On a Friday in October, Mr. North decided we should go outside with our instruments and practice marching in preparation for the Veterans’ Day parade in November. Our band met on the stage of the auditorium, so I picked up my horn, leaving the case by my chair, and walked along the edge of the stage, swinging my horn in what I see now was a very careless way, when suddenly it slipped out of my hand and fell all the way off the stage to the auditorium floor, landing with a loud, tinny bang.

The whole class, including Mr. North, stopped and looked at me. I jumped down off the stage, picked up the horn, and looked up into Mr. North’s stern face. “Let me see it,” he said. I handed the horn to him. “You’ve dented it.” I see now that this was a real mistake, but I started to laugh. The horn had so many dents in it you wouldn’t believe it. I climbed back up on the stage, and he handed the horn back to me.

“You’ll be responsible for getting this repaired,” he said. “And unless you do, you’ll receive a failing grade in band.”

Suddenly, I wasn’t laughing any more. In our family, nobody has ever come home with a failing grade. I walked out kind of soberly and tried to march and play at the same time, which wasn’t easy.

Afterwards, Lisa came over to me. “What are you going to do?” she said.

“Do I have a choice?” I said. “After school, I’m going to carry this beast over to Midtown Music and see if they can fix it.”

“Couldn’t you get your mom to take you?”

I strapped the horn in and snapped the case shut. “‘If you create the problem, you solve the problem.’ That’s what my mom always says. I think I’ll just take it over there myself. I’ll be paying for it out of my baby-sitting money, too.”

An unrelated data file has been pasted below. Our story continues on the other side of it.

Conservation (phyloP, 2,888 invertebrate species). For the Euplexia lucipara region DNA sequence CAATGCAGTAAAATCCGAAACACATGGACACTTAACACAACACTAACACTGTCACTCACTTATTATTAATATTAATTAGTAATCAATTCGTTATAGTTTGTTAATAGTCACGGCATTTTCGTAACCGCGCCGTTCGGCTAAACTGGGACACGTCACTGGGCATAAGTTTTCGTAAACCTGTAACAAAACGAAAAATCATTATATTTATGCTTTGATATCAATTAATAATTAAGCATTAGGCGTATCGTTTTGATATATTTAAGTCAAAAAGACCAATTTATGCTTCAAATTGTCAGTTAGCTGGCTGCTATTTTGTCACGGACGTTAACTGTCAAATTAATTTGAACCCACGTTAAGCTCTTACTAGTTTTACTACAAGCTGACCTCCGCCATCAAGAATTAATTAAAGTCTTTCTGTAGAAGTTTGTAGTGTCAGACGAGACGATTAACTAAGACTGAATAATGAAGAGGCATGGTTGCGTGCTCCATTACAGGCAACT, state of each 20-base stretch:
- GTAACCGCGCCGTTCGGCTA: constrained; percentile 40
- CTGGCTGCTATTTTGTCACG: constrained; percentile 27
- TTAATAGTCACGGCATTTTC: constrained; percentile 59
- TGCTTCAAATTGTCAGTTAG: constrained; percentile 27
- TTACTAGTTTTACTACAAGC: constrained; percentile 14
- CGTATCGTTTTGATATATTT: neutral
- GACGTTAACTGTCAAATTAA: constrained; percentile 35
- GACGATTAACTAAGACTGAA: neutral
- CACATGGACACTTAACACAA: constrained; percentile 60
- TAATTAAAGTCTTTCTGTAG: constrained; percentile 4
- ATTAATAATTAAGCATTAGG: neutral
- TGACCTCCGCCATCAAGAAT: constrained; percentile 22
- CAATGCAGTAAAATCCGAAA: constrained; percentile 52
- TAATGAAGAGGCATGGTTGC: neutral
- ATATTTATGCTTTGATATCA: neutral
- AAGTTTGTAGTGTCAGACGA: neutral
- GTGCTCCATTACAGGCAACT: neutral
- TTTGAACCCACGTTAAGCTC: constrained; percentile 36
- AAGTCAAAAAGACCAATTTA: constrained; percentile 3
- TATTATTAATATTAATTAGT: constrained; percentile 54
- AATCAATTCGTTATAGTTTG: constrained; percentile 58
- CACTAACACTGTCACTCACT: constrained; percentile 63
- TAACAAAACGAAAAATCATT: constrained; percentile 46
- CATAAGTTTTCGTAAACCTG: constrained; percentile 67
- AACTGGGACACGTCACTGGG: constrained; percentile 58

Lisa shook her head. “Your parents are so strict.”

“They’re really into character development, that’s all.”

At the music store, I stood looking around at flutes and recorders and thinking about that rock in the field of flowers while the man examined the horn. “I would have to remove all the dents leading up to your dent,” he said, running his knobby fingers along the bumpy horn. I couldn’t bypass all these other dents.”

“How much?”

“Sixty dollars.”

I gasped, told him I’d have to think about it, picked up the horn, put it in its case, and left.

For the rest of the week, I practiced playing and marching as best I could. And really, the dent didn’t hurt anything. But on Friday, Mr. North nailed me with his cold eyes and asked, “What about the instrument repair?” I told him I’d see what I could do over the weekend.

Friday night was Halloween, and Lisa and I had decided to go trick-or-treating one more time before leaving our childhood behind, just for a little while before we went over to the stake Mutual party.

At the Legardes’, Brother Legarde opened the door and pretended he didn’t know who we were, even though it was perfectly obvious. But instead of putting candy in my sack, he put a flat, wrapped thing that looked like a cassette tape. Sure enough, when I got home and opened it, it was a tape of Mozart’s Four Horn Concerti. I was pretty touched that Brother Legarde would give it to me. After the Mutual party I listened to it and could hear how nice a French horn could sound.